Poland to receive data from European satellites
Poland will host infrastructure collecting data transmitted by European Space Agency (ESA) satellites. It is the first structure of its kind in Poland and one of the biggest ESA tenders won by a Polish consortium.
The analysis and storage of data from satellites is currently one of the best paid businesses in the space sector. It is also one of the strategic aims of the recently established Polish Space Agency.
Images transmitted by the satellites over Europe are currently stored in several large processing centres in Italy, Germany and the Netherlands, amongst other places. Soon they will also be sent to Poland. The respository created in Poland will be one of the main centres of its kind in Europe and will, within the framework of the ESA, store all type of optical data from Earth observation satallites.
“The repository we have created will initially gather data from the Landsat, Envisat and Sentinel satellites, and others as well later on. Data of this kind is currently being stored in various centres all over the world, which it make more difficult to search and analyse them. We will collect all this data here and make it accessible to everyone who wants to study it,” says Monika Krzyżanowska, the business development manager of Creotech Instruments, the firm which won the ESA tender. The company is one of the market leaders within the Polish space sector and has already received commissions from the ESA, such as building equipment for the International Space Station.
The data and findings from the satellites are currently used by many sectors – from defence and agriculture to road and sea transport. It is also used by scientists for their studies and predictions.
“The data collected by the Earth observation satellites provide us with the latest information for bushfire and flood warnings, they help us monitor river levels and crops as well as pinpoint smog formations and their density over cities,” explains Monika Krzyżanowska. They also identify subtle changes in the climate caused by desertification and the melting of Artctic ice caps.
The expert points out that creating the respository receiving the satellite data does not mean physically building a new centre, but rather using the existing structure in Poland, which is known for its high quality and has a good reputation across Europe. The modern systems will allow for the data to be accessed in the cloud, although in practice they will be stored in several servers. The infrastructure will be serviced by CloudFerro, a Polish firm which is part of the consortium that won the ESA tender. The third member of the consortium is the German company Brockmann Consult, which specialises in developing information technology solutions for the space sector. The project is valued at more than 8 million zloty and is one of the biggest tenders that the ESA has ever awarded to a Polish consortium.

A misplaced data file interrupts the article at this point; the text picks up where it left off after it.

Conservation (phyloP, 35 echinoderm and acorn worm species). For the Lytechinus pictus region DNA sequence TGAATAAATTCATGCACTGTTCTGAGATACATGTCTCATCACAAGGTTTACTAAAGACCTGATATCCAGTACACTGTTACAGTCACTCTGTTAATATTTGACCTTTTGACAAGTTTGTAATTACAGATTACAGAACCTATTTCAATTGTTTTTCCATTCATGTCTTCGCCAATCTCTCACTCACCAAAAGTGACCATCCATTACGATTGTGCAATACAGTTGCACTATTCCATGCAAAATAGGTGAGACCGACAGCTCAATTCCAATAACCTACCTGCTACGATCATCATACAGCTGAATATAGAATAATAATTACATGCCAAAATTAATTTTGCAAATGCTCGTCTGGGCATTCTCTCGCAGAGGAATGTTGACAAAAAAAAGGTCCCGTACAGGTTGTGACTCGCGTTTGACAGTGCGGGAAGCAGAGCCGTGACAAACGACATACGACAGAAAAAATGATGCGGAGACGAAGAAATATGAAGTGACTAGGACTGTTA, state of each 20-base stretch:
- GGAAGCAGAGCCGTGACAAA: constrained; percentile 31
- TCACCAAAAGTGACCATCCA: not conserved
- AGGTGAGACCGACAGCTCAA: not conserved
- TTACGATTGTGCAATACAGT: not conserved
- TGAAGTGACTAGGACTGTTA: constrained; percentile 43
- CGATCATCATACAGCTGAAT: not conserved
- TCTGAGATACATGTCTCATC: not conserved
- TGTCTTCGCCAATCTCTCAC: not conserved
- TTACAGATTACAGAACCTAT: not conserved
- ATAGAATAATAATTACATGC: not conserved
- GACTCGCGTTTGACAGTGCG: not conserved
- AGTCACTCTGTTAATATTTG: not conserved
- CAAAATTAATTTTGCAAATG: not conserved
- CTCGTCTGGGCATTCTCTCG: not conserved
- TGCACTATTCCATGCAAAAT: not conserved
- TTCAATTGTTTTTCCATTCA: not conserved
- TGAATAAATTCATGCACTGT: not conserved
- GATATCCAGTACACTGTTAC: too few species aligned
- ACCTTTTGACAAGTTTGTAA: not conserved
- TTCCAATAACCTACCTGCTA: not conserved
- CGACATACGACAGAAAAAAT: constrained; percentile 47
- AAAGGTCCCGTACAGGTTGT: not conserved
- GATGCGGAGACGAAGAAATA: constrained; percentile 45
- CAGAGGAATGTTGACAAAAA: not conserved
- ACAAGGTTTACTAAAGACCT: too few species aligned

“The satellites first transmit the data to transceiver stations based, amongst others, on the Norwegian island of Svalbard, the Canary Islands and southern Italy,” says the ESA’s Guenther Landgraf (Head of Ground Segment Infrastructure Engineering Section, Directorate of EO Programmes ESA-ESRIN). “It is then sent to large data processing centres located in several places, including Frascati in Italy, where I work, as well as Amsterdam, Toulouse and Darmstadt, where the European Space Operations Centre is based. Soon they will be joined by the Polish repository,” Landgraf adds.
“We are driven by the idea to build a strong service centre in Poland that processes and shares satellite information to the whole of Central Europe,” Dr. Grzegorz Brone, the CEO of Creotech Instruments said during a press conference.